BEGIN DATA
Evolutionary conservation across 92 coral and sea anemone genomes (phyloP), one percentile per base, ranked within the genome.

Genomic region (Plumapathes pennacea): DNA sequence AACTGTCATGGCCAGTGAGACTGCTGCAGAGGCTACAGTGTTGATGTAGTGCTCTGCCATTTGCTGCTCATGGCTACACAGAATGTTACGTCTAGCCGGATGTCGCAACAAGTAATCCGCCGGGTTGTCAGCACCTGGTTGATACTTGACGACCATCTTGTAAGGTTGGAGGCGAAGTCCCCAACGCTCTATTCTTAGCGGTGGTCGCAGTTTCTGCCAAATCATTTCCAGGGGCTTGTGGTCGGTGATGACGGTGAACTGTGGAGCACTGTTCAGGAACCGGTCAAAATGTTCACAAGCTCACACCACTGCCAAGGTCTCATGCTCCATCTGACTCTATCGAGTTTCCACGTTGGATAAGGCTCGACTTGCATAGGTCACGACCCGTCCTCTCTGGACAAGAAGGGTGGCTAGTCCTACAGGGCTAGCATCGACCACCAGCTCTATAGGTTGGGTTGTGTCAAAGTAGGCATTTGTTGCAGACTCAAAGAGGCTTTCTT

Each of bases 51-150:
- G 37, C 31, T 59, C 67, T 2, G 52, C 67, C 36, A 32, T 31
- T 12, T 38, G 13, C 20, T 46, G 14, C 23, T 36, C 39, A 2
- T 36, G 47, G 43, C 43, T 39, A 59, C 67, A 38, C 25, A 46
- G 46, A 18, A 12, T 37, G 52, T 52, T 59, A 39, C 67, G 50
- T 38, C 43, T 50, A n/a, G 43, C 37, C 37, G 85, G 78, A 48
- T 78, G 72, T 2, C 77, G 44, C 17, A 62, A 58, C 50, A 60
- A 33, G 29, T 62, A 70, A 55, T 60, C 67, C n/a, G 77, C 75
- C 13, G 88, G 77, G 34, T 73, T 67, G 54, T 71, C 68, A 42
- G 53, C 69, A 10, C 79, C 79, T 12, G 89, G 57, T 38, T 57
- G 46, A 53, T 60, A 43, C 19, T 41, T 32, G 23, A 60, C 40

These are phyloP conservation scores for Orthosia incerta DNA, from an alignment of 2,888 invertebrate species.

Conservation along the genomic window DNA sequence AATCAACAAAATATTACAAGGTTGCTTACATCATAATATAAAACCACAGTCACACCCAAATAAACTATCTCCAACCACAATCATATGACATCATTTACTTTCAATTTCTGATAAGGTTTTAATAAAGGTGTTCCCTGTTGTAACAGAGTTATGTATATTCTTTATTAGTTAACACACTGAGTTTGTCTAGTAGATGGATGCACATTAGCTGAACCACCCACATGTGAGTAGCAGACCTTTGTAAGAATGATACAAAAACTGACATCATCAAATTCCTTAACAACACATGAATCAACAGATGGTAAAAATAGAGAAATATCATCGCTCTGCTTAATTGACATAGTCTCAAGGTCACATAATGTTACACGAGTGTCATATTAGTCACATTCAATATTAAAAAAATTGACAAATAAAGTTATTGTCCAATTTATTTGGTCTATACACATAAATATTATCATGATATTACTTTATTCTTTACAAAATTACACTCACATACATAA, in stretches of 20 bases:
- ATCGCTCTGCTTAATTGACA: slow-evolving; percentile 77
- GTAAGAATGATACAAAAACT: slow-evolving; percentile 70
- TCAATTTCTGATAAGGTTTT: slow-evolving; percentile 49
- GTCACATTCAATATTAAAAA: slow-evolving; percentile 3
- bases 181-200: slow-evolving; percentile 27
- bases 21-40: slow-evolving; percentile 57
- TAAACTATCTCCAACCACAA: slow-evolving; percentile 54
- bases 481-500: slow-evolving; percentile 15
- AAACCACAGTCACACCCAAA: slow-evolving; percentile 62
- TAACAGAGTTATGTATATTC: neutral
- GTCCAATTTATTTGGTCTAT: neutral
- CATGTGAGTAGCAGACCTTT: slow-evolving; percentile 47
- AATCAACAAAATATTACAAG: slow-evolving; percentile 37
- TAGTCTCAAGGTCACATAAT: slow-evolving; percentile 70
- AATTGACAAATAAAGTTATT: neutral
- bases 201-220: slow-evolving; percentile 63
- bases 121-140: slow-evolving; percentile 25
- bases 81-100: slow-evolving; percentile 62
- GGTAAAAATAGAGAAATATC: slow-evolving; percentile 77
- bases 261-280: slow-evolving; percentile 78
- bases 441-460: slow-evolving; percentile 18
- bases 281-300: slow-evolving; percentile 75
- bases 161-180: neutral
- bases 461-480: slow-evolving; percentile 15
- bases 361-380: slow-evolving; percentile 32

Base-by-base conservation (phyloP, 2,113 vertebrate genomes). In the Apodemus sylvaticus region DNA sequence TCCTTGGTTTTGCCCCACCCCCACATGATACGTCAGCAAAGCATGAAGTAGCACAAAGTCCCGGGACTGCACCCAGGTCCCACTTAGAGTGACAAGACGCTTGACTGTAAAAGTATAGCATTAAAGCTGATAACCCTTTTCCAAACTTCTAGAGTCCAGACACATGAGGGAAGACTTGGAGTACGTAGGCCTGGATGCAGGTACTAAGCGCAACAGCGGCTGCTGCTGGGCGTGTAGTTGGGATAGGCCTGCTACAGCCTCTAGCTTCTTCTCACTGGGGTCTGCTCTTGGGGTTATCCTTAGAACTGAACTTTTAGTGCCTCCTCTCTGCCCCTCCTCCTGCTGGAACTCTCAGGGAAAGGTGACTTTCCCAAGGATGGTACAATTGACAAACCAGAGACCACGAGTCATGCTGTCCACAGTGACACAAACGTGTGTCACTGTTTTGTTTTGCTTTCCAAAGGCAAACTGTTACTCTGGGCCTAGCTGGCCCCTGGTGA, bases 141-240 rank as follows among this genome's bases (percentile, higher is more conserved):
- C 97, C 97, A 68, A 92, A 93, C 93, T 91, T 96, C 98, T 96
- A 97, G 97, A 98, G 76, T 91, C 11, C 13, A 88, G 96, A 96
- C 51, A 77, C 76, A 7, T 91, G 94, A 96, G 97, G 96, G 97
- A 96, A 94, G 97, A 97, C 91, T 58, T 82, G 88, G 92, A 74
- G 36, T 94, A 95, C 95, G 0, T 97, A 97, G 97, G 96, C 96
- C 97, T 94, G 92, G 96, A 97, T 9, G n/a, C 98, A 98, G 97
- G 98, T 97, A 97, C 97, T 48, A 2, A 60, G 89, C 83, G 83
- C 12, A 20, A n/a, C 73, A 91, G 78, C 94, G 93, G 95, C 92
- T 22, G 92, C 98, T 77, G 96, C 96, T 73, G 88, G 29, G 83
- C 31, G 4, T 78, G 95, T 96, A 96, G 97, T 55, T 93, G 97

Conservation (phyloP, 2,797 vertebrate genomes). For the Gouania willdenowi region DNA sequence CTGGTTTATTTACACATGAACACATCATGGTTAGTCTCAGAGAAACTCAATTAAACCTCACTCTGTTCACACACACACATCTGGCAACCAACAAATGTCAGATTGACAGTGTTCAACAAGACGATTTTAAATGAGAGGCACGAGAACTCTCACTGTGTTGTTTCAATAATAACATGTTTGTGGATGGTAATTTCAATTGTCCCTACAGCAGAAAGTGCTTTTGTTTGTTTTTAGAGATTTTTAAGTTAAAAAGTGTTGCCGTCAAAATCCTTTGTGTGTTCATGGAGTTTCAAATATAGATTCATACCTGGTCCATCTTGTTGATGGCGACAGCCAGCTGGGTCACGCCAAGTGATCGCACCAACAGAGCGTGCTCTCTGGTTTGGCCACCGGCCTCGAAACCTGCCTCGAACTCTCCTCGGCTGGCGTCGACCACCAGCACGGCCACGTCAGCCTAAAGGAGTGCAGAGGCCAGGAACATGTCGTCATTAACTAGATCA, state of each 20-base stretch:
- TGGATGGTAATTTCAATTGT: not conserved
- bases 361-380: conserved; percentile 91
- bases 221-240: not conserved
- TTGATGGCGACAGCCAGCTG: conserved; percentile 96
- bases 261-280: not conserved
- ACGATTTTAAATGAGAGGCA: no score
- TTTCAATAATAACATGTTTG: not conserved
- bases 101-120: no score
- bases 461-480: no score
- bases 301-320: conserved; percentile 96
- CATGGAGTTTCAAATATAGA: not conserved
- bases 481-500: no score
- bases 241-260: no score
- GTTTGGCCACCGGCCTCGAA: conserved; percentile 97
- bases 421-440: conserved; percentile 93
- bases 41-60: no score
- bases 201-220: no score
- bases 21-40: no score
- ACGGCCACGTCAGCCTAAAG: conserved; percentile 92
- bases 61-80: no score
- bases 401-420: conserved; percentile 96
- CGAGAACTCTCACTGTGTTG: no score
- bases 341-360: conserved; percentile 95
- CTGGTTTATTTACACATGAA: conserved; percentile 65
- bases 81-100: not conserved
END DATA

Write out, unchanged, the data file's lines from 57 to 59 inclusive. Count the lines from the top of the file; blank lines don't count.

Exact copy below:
- bases 261-280: not conserved
- ACGATTTTAAATGAGAGGCA: no score
- TTTCAATAATAACATGTTTG: not conserved